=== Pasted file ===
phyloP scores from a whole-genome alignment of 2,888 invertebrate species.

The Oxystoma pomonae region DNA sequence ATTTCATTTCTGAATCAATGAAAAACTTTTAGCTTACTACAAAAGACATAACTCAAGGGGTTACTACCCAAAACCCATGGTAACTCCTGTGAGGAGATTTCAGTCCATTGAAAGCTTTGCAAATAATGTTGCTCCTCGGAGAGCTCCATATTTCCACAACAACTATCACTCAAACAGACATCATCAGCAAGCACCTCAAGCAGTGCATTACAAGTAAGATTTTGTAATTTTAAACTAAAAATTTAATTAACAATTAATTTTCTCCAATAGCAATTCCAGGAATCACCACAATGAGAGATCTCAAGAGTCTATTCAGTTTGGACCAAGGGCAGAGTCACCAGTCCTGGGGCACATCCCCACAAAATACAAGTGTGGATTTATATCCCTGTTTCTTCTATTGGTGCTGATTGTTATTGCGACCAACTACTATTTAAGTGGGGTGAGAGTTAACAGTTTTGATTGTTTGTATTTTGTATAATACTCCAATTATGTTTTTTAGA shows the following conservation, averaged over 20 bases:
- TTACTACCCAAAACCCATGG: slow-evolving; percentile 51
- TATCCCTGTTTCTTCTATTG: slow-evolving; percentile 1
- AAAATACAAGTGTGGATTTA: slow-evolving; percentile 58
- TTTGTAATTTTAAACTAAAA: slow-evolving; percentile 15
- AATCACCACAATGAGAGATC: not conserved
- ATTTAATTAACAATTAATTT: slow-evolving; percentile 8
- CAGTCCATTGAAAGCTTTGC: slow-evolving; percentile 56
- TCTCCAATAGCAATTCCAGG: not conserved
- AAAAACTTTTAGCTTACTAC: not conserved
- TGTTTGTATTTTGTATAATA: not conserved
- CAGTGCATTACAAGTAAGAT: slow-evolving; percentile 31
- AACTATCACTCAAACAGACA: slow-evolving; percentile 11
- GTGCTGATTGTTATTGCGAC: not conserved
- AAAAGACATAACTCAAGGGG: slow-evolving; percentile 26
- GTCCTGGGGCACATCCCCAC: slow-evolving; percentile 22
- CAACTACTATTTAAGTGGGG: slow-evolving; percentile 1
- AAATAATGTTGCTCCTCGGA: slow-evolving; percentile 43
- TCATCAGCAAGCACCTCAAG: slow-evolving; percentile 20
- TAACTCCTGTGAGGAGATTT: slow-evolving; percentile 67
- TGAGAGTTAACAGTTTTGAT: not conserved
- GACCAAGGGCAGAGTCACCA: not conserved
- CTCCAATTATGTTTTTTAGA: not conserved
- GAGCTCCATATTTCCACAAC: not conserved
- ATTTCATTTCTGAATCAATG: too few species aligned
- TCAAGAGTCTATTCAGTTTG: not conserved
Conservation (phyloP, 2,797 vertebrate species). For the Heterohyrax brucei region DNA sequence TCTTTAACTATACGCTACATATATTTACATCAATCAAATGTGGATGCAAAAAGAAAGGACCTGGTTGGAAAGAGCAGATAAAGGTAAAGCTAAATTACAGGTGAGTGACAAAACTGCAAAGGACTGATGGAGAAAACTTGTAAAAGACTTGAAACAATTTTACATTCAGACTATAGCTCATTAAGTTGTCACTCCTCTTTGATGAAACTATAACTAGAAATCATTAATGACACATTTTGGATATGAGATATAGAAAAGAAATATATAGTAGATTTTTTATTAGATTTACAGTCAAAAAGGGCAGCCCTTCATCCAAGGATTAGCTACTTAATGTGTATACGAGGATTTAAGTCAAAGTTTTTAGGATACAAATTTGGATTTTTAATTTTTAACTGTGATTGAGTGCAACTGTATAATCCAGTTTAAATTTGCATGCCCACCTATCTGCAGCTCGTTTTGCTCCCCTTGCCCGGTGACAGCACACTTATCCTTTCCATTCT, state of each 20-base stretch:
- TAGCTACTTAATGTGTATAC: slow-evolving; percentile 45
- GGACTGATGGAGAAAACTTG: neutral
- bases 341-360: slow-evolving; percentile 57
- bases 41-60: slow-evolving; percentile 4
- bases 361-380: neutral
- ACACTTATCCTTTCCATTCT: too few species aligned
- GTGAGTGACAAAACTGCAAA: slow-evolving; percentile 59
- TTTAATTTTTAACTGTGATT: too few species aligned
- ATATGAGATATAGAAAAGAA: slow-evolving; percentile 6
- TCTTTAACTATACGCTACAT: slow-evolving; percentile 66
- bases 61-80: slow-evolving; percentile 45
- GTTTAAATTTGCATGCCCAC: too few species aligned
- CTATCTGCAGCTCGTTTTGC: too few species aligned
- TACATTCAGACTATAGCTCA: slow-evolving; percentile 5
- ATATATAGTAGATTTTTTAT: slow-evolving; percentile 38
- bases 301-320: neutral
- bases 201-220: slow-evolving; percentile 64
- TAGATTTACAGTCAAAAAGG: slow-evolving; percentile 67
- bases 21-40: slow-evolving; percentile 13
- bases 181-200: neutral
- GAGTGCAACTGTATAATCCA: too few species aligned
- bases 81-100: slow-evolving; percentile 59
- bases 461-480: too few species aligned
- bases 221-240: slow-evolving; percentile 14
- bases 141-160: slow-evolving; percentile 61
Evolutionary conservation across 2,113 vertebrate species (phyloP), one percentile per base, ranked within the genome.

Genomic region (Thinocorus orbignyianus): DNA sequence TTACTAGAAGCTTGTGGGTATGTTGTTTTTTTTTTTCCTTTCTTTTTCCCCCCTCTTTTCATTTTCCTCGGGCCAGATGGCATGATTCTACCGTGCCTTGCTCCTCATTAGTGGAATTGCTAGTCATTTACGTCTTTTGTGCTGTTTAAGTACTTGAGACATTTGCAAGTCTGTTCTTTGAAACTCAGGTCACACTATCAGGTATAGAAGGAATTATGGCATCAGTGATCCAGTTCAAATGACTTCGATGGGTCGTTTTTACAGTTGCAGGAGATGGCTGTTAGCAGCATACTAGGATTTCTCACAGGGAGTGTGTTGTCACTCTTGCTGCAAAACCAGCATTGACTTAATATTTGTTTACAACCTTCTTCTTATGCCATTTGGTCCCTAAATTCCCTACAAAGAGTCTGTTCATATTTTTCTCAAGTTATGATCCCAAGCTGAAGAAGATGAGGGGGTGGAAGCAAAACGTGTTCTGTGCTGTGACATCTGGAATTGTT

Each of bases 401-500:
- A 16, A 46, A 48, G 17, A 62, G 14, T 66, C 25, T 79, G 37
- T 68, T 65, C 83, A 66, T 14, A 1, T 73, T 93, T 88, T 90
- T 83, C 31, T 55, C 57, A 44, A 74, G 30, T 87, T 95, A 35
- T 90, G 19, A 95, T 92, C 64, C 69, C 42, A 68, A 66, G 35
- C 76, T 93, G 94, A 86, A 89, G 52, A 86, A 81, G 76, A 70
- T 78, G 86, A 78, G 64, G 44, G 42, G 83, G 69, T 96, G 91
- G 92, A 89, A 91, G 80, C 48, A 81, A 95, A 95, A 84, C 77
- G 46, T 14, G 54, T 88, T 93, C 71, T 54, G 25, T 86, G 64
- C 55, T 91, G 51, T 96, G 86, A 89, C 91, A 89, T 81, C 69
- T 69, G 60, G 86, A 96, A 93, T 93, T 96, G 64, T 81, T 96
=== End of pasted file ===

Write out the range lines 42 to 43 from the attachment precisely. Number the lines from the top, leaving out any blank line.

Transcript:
- TACATTCAGACTATAGCTCA: slow-evolving; percentile 5
- ATATATAGTAGATTTTTTAT: slow-evolving; percentile 38